Date: May 26, 2016
Open letter to Daw Aung San Suu Kyi regarding plans by Norway’s SN Power to build the Middle Yeywa Dam on the Namtu River
To: Daw Aung San Suu Kyi, State Counsellor and Foreign Minister, Naypyidaw
On March 30, 2016, we published a report “Save the Namtu River” raising concerns about four planned dams on the Namtu/Myitnge River, including the 700 MW Middle Yeywa dam, planned by Norway’s state-owned SN Power in Nawng Khio township of northern Shan State.
Since publishing our report, we have obtained a promotional document summarizing SN Power’s pre-feasibility study for the Middle Yeywa dam, completed in June 2015 (see attached). SN Power is currently undertaking a feasibility study for the dam under an agreement with the former Ministry of Electric Power.
We have serious concerns about the findings of their pre-feasibility study, which identified no significant obstacles (“red flags”) to the project. Our concerns are as follows:
1. The study makes no mention at all of the ongoing conflict in Shan State, and how the project may impact or be impacted by this conflict. As stated in our report, the issue of natural resources is a key driver of the ethnic conflict, with ethnic forces fighting to resist unitary government control over resources in their areas, and with increased Burma Army militarization around resource extraction projects. Fighting was raging in northern Shan State even while the pre-feasibility study was being conducted, but no mention was made of this. Particularly given the recent escalation of fighting in Kyaukme township (directly east of Nawng Khio), where the Burma Army has launched a large scale offensive, with airstrikes, against Shan State Progress Party/Shan State Army positions just north of the Upper Yeywa dam site, we regard this as an inexcusable omission.
The lack of conflict sensitivity is of particular concern since SN Power is a Norwegian state-owned company, and the Norway government is a leading donor of the “peace process” in Burma.
2. The Initial Environmental and Social Impact Assessment only focused on the section of the river where the Middle Yeywa dam and its reservoir are planned. There is no consideration of the cumulative impacts of the cascade of five dams on the river, which is going to drastically alter the ecology of the river, and all those living along it. It is thus very misleading that the study states that a baseline for “all key environmental aspects” has been established,” and that the “River and inundated not a major source of food or resource.”
3. We dispute the findings in the study: “Initial consultations with local communities and socio-economic survey complete. Good atmosphere, locals are generally positive.”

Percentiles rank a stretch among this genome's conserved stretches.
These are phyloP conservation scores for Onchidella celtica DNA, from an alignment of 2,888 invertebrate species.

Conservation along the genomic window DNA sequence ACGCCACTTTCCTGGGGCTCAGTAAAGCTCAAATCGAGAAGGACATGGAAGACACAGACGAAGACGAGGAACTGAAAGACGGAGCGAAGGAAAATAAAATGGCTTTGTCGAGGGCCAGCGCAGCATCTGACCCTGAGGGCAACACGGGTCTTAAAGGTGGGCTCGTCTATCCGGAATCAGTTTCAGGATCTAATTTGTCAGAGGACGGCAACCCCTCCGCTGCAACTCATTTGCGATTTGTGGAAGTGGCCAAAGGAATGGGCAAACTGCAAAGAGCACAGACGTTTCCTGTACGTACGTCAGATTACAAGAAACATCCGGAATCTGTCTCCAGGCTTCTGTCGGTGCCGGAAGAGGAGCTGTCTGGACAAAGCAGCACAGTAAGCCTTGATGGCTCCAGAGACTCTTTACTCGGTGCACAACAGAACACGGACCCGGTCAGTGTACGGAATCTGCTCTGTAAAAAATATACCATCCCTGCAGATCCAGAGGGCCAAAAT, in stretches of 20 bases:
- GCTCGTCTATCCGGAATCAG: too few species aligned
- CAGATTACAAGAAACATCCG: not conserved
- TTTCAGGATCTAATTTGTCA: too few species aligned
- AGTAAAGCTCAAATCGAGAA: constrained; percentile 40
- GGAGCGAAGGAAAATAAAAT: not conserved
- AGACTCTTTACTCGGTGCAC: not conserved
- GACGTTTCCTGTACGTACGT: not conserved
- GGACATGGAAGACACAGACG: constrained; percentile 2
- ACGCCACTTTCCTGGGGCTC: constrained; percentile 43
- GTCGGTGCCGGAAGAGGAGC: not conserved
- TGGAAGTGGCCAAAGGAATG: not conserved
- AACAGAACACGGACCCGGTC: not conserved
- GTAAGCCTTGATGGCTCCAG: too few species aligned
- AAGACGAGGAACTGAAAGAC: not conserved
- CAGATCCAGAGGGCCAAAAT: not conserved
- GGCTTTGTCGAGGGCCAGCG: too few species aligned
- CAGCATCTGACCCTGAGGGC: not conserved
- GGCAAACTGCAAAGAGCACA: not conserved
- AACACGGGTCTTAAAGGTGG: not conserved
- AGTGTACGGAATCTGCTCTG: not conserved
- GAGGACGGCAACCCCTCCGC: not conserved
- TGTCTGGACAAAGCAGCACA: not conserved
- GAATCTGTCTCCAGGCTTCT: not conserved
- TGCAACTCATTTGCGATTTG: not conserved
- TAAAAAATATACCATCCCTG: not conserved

According to our own interviews with local villagers living near the dam site, there has been no meaningful consultation with them about the dam. They have simply been told that the dam is being planned, and have been asked to answer questions for livelihood surveys. They have not been informed about any potential negative impacts of the dam (let alone any cumulative impacts of the cascade of dams along the river), and have not been asked their opinion about the dam. To conclude that locals are “generally positive” about the dam is therefore seriously misleading.
4. The study states that the proposed project site has “no geological/geotechnical restrictions.” There is no mention at all of the potential earthquake risk, although the planned dam will lie directly over or very close to the Kyaukkyan fault line, along which the largest earthquake in Burma’s history took place, in 1912.
It is extremely worrying that even at this early stage, facts are being ignored or misrepresented by SN Power for its own purposes. We do not want the fate of our beloved river and the tens of thousands relying on it to be in the hands of such an entity.
We therefore urgently reiterate the demands made in our report, as follows:
- To immediately halt all current dam-building plans on the Namtu, including the Upper Yeywa Dam
- Only when there is a negotiated federal settlement to the ethnic conflict, bringing genuine nationwide peace and decentralized natural resource management, should options for future hydropower development along the Namtu river be considered
- Any future plans for hydropower development on the Namtu River must involve a transparent strategic impact assessment along the entire river
- There must be Free Prior and Informed Consent of affected indigenous communities for any future hydropower projects along the Namtu River
Thum Ai, Shan State Farmers’ Network Phone: +99 (0) 94-5313-2755
Khur Hseng, Shan Sapawa Environmental Organisation Phone: +66 (0) 81-672-2031
Kheun Mai, Shan Human Rights Foundation Phone: +66 (0) 94-638-6759
- U Pyae Myint Htun, Minister of Electric Power and Energy, Naypidaw
- Shan Nationalities League for Democracy (SNLD) headquarters
SN Power Middle Yeywa Project